John Wesley Cook

John Wesley Cook was born September 5, 1940, in Rhinelander, Wisconsin. He died of kidney failure March 7, 2021, in La Paz, Mexico at 80 years of age.

Growing up in the northern Wisconsin town of Woodruff, John knew what a Hodag was, and became a life-long fan of the Green Bay Packers. As a youngster, he spent summer days at his Grandpa’s resort where he had way more fun than he deserved. John would recall his Grandpa’s once-a-year climb onto the rooftop to raucously sing and sip with a friend, and lamented that he wasn’t allowed to join in their chorus of dirty words.

John’s first attempt at college ended when he spent more time studying girls and beer than books. His first attempt at military enlistment also tanked; he was turned away until he successfully gained five pounds. Initially he was assigned to Intelligence at Elmendorf Air Force Base in Anchorage where he listened in on Russian Morse Code radio traffic. Later, he served at Grand Forks AFB in North Dakota where he flew early jet trainers. Using the GI bill, John re-enrolled at the University of Wisconsin Stevens Point, which he called “Harvard of the Midwest.” Convincing the dean he was serious, John graduated, although he remained on academic probation three years.

In 1967 John drove with friends to Alaska. Thus began a series of adventures across the state. As a “Fish Hawk” in remote coastal areas, John held bears at bay while enforcing fishing regulations from Seldovia through Sand Point. His poem, “The Ballad of Honest Dan,” recounts events that left deep teeth marks on his government-issued rifle.

Above the Arctic Circle in 1970, John purchased a Cessna 140, exploring the vast region by boat, plane, dogsled, and snowmachine. While serving as a social worker for Kotzebue and area villages, he reveled in meeting people and learning the language and culture of the region. As a probation officer in the ‘80s, he continued to apply local knowledge to help people.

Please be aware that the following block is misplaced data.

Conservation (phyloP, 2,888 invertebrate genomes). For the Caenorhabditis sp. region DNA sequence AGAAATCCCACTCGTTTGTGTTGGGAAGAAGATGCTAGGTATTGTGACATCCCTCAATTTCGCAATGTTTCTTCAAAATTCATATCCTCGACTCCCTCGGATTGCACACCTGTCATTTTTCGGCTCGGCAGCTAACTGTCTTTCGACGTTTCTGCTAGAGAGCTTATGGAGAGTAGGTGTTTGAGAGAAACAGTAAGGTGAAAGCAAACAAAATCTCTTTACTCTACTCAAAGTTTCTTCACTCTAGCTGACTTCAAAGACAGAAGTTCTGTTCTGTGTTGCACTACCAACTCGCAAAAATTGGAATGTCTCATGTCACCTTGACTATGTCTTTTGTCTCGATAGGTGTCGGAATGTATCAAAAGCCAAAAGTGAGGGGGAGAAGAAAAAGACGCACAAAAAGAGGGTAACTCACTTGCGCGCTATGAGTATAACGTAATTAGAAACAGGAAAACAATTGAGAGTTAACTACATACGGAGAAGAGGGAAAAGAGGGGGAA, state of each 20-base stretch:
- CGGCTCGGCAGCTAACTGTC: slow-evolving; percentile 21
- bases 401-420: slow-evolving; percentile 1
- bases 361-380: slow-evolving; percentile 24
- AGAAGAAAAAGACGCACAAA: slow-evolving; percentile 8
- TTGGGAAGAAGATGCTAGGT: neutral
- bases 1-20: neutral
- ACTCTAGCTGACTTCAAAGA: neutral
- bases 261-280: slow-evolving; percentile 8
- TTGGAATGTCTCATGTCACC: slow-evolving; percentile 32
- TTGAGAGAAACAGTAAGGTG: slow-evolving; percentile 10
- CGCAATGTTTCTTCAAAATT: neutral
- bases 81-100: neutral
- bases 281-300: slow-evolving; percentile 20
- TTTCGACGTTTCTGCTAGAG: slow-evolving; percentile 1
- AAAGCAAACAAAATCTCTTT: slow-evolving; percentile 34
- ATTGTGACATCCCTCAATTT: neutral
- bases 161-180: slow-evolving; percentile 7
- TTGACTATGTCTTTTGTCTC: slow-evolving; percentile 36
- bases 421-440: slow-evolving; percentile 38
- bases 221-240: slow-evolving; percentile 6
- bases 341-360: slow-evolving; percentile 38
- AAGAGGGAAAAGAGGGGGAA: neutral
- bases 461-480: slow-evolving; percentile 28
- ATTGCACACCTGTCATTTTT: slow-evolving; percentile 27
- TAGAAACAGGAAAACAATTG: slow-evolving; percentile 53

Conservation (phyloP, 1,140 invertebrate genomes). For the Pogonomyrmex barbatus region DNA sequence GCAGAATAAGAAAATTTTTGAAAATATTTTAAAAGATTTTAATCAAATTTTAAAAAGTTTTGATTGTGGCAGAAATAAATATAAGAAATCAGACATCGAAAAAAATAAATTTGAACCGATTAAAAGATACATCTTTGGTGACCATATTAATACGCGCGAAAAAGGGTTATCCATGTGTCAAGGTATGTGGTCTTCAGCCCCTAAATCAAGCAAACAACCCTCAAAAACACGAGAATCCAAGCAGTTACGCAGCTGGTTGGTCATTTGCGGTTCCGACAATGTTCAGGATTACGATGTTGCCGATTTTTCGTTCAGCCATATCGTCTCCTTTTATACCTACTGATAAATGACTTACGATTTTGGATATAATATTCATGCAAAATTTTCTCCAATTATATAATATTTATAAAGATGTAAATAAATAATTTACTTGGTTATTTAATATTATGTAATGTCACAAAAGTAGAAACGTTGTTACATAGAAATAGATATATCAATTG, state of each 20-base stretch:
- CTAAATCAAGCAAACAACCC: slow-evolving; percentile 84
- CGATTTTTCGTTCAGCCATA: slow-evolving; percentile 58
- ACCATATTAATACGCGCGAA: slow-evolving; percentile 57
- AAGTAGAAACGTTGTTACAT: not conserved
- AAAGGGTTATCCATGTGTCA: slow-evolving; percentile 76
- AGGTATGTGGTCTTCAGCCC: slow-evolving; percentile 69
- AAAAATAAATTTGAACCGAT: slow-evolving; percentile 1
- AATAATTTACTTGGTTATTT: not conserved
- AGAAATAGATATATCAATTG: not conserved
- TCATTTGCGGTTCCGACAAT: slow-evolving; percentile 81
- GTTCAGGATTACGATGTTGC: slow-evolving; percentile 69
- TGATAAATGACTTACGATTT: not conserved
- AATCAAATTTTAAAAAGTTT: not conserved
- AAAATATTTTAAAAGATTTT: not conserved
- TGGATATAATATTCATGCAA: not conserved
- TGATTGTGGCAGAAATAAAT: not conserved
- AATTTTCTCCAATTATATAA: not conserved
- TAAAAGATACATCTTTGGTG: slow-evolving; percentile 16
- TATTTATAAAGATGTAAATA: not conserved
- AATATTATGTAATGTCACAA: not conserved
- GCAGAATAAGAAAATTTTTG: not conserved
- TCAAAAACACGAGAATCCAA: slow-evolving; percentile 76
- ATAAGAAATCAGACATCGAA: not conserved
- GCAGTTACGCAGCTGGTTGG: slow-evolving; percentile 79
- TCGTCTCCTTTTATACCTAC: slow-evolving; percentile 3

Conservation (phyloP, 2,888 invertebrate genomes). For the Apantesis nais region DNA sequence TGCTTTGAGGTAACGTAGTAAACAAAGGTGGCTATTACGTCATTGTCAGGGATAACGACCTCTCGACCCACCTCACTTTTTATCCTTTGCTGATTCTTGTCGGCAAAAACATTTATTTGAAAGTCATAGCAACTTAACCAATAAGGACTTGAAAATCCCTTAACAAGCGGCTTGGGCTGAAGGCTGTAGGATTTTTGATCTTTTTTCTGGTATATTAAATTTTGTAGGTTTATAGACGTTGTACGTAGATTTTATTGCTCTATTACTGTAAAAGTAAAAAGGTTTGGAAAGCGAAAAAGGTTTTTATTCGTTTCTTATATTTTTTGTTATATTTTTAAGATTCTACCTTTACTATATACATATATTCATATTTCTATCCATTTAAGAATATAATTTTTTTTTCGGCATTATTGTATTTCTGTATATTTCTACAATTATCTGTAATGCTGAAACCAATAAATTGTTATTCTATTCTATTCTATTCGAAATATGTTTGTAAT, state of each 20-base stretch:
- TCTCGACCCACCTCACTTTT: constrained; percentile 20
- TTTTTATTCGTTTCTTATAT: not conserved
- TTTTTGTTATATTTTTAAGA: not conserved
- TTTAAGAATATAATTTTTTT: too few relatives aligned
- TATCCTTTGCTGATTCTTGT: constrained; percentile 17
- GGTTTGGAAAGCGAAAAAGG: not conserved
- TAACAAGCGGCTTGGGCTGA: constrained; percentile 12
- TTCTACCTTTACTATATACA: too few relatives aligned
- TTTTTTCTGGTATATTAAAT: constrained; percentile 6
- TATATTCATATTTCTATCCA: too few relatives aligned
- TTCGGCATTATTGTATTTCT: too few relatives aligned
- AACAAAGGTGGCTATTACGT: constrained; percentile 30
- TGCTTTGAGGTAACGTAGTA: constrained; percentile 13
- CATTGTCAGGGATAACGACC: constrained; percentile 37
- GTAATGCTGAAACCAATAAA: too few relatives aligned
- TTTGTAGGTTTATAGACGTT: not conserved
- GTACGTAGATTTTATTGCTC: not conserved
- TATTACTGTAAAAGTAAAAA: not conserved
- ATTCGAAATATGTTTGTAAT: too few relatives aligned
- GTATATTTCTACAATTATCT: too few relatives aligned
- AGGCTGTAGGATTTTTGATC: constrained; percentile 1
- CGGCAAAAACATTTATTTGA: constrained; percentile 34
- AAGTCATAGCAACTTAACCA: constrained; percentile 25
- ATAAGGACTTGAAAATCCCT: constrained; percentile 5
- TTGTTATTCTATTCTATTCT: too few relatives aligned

With a wry humor and affable nature, John made friends wherever he set foot. When living in Nome, he drove cab, learning every household and family history in town. As Nome jail guard, he would casually walk a dozen inmates unfettered down Front Street to pick up litter, net candle fish, or attend new showings at the movie theatre.

Upon retiring in 1990, John split time between Anchorage, Seward, Wisconsin and Mexico. For breakfast, he’d often make an extra pancake and strip of bacon that he’d drape over his Spenard apartment balcony to share with a raven he’d named Edgar Allen.

John sailed throughout Alaska, the west coast, and the Sea of Cortez. Beginning with the 21’ co-owned Suzy Q, John later capitalized on his surname. He became Captain Cook, owning sailboats christened Discovery and Resolution. He crossed the infamous Gulf of Alaska several times and sailed with friends between Mexico and Alaska over many voyages.

John studied Spanish diligently and, in 2003, moved to La Paz, Mexico, where he had developed an affinity for the people and culture. He attained Mexican citizenship in 2017.

John was small in stature, but large in character, spirit, and humor. He was a natural storyteller and rarely lacked an adage, a witty quote, or a joke for any occasion. He is deeply missed.

John was preceded in death by parents, Pearl (Maynard) and Miller Basil Cook; and his sister, Celia “Cookie” Kramlick. He is survived by his niece Tina Andaluz in Sparta, Tennessee; nephew Russell Swords in Wisconsin; long-time companion Alice Kowunna in Kotzebue; and a loving, adopted family in La Paz, Mexico: Hector and Janneth (Cantante) Garcia Gonzalez and their sons Luis and Jacob, as well as a multitude of friends across the globe.

John was cremated in La Paz, Mexico.